But also as part of that evolution, in the last year, it has been very exciting, all the transition about being able to actually run those in more, not dedicated hardware, but more hardware that is used for any of the compute functions today can actually be used to build great networking equipment. So together with the trend to have a lot more distributed environment, because what allows, actually, to have the performance is that you are not bottlenecked to a single box, where you would actually have great hardware to run it, but then you can start distributing those functions, and then you need a lot of logic in order to do that.

And what it makes Google infrastructure great is that it has been investing on data center, which actually provide all the distribution across the globe, where you are actually be able to send your traffic as needed and distribute it to the right points closest to the applications where it makes more sense for latency and for performance.

And of course, Google has been building on that to deploy different [INAUDIBLE] and the back-ends for all the search and YouTube and all the infrastructure. So leveraging on that is also a starting point for building Cloud functions.

So that is really, I think, the best asset the Google Cloud is able to leverage that great infrastructure and provide the secure environment for users to build their applications the same way that Google has actually built their infrastructure applications.

MARK: Nice. So you said two words that I almost understood. At least I knew one of them was ASIC, which we used before once, which it is Application-Specific Integrated Circuit. You also said FPA?

INES: Oh, FPA. It's similar. It's hardware purpose-built for networking functions where you actually do lookups for packets.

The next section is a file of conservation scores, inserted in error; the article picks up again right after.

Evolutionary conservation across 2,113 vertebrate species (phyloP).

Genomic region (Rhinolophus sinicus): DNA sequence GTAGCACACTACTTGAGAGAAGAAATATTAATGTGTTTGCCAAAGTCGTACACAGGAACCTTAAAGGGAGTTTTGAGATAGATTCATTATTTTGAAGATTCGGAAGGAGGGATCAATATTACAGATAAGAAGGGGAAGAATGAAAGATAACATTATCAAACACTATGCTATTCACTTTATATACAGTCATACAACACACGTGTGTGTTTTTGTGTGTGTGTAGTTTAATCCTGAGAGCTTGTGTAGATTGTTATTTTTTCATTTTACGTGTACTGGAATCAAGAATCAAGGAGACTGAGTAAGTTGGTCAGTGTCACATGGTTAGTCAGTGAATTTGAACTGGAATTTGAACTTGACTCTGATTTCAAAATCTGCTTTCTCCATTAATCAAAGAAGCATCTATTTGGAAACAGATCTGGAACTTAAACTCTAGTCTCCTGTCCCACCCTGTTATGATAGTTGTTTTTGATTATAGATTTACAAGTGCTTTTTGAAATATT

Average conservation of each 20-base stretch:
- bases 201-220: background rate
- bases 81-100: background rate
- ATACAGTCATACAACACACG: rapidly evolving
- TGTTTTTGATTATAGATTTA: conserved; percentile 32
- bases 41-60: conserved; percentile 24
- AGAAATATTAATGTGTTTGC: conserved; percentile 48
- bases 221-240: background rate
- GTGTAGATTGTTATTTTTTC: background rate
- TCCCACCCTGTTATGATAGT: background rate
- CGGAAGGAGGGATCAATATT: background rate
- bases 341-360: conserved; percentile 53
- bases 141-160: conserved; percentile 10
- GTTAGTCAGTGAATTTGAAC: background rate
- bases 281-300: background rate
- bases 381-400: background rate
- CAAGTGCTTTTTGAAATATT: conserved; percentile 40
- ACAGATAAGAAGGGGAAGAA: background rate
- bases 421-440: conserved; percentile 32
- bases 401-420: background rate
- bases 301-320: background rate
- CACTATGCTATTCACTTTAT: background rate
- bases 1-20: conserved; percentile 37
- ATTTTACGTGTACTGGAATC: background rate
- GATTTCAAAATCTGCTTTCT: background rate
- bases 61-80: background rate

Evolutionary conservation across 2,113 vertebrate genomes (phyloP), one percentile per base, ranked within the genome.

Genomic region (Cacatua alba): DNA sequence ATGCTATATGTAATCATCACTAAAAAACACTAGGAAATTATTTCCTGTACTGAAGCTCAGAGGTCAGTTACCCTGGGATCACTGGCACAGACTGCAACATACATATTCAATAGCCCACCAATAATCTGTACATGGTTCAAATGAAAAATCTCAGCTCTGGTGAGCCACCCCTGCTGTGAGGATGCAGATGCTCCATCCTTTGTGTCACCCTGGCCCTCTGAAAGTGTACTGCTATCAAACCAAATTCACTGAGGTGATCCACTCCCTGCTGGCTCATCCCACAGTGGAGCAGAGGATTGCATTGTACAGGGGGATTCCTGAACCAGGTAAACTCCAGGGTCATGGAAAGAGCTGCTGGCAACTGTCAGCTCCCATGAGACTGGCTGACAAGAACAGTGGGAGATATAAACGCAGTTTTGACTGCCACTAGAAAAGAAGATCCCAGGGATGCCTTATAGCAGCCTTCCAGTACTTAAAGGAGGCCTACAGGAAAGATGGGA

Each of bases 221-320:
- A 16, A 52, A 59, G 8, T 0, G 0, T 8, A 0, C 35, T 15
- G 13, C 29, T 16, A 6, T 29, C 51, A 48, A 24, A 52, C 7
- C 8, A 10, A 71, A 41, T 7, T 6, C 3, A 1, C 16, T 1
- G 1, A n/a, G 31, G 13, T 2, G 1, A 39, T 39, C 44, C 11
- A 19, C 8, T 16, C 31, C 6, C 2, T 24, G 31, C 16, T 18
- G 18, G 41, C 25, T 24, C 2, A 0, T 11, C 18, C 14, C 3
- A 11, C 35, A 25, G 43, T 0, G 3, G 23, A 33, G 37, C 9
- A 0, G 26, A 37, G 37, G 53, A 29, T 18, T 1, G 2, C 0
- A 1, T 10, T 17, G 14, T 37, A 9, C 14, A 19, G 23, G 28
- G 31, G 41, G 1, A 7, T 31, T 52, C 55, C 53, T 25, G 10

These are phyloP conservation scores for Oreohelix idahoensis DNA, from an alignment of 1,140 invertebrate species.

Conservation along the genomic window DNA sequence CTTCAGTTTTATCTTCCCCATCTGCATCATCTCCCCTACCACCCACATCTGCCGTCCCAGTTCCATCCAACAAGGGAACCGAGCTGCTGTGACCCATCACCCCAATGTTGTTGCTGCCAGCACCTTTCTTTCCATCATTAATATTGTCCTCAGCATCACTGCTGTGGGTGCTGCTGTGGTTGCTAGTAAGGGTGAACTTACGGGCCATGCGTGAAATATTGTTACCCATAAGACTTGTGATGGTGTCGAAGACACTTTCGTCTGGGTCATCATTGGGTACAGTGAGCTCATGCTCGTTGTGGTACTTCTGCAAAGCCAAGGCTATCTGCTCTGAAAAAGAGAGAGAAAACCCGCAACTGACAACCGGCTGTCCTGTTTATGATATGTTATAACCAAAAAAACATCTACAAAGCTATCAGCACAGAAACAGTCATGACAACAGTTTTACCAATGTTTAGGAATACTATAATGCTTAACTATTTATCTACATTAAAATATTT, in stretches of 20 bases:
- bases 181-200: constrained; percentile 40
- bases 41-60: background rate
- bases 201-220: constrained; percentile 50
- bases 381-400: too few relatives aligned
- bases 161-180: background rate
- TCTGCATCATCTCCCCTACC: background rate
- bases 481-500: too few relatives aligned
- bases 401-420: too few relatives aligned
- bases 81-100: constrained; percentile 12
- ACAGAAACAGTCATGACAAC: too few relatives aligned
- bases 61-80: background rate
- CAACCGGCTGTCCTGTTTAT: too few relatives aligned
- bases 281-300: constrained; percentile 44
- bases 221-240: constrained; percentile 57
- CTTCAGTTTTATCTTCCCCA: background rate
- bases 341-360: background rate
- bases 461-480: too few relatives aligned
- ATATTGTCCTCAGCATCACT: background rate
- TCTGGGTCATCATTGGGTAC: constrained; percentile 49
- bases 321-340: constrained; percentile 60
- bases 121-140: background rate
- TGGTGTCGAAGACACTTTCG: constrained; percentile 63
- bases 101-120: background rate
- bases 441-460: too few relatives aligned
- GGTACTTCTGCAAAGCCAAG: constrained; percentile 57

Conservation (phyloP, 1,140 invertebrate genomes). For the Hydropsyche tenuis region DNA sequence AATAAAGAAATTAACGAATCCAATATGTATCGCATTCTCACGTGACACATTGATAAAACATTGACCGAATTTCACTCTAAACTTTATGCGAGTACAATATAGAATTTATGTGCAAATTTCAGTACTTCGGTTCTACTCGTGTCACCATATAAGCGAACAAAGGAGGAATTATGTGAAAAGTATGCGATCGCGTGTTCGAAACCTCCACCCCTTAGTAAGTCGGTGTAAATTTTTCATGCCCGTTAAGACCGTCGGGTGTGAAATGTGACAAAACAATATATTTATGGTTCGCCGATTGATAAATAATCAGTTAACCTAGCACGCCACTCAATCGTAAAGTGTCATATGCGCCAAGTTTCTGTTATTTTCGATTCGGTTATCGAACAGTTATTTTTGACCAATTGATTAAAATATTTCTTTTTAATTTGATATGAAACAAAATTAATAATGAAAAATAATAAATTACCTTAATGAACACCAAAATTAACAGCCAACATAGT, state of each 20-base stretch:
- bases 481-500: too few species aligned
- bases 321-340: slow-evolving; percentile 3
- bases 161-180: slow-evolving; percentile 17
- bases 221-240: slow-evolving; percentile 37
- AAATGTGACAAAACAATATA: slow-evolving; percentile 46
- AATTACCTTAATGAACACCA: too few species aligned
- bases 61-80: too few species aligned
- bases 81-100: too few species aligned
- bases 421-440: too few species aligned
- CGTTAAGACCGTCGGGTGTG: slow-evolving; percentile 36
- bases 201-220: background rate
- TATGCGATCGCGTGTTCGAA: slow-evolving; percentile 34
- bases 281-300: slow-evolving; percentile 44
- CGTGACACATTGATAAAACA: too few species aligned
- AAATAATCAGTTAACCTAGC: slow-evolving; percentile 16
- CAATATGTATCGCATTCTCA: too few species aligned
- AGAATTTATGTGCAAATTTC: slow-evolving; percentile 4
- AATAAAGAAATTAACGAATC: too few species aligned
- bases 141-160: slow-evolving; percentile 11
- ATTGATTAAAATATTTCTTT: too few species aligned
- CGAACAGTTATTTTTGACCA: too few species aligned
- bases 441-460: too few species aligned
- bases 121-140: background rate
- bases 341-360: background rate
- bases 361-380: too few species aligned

MARK: OK. Interesting.

INES: You apply firewall rules. So it is really a very efficient way of processing packets that it was necessary, really, in the past in order to provide good performance for networking capabilities.

FRANCESC: Cool. I was wondering if you could discuss one of the-- every single time someone talks about Google networking, there is always Jupiter that comes out, like, that really cool and powerful magic, basically, thing. What is that exactly and why is it so important?

INES: So Jupiter is actually just a fabric that is really providing high capabilities in terms of bandwidth and performance, and it really is built by having very flexible modules that communicate with each other. And modularizing that and being able to scale it provides a way for communicating data centers in a way that we don't have bottlenecks in the network. So it is just basically a highly scalable architecture for networking.

FRANCESC: Just that.

INES: Just that.

FRANCESC: No, that's pretty amazing. The fact that the network is not the bottleneck, that is pretty impressive. Cool.

So it is really impressive that we have all of that amazing infrastructure to build applications on top by running a Google Cloud platform. But from a more pragmatical point of view, what can I do? Like, if I have my virtual machines, right? My virtual machines, I just start them and they can communicate to each other. What else should I do?

INES: Right. So let me then get started, now that we've talked a little bit about the infrastructure, the first thing that customers can actually, or users can leverage on the infrastructure is the fact that that network is global. Global mean, we at Google have our own backbone infrastructure with the dedicated links. So it is our own network-- actually, there's two of them-- that are just dedicated for Google to communicate their data center.

So based on that, users can build their sandboxes with a global scope, which is very unique in the industry, because you can have your private RFC 1918 space, which is the private IP space, spanning all around the globe. So you can do very unique things, like having database replication across regions or providing things like global load balancing, which allows you to have your back-ends distributed across regions for redundancy purposes.

And we provide some very unique technologies to have a single [INAUDIBLE] for load balancing that it sends you via a technology that we call Anycast to the closest cluster where you have your applications. So that actually provides you the best of both worlds. A very global scope, while when you're actually making a request, it sends you to the closest point for latency purposes. So the first thing is global.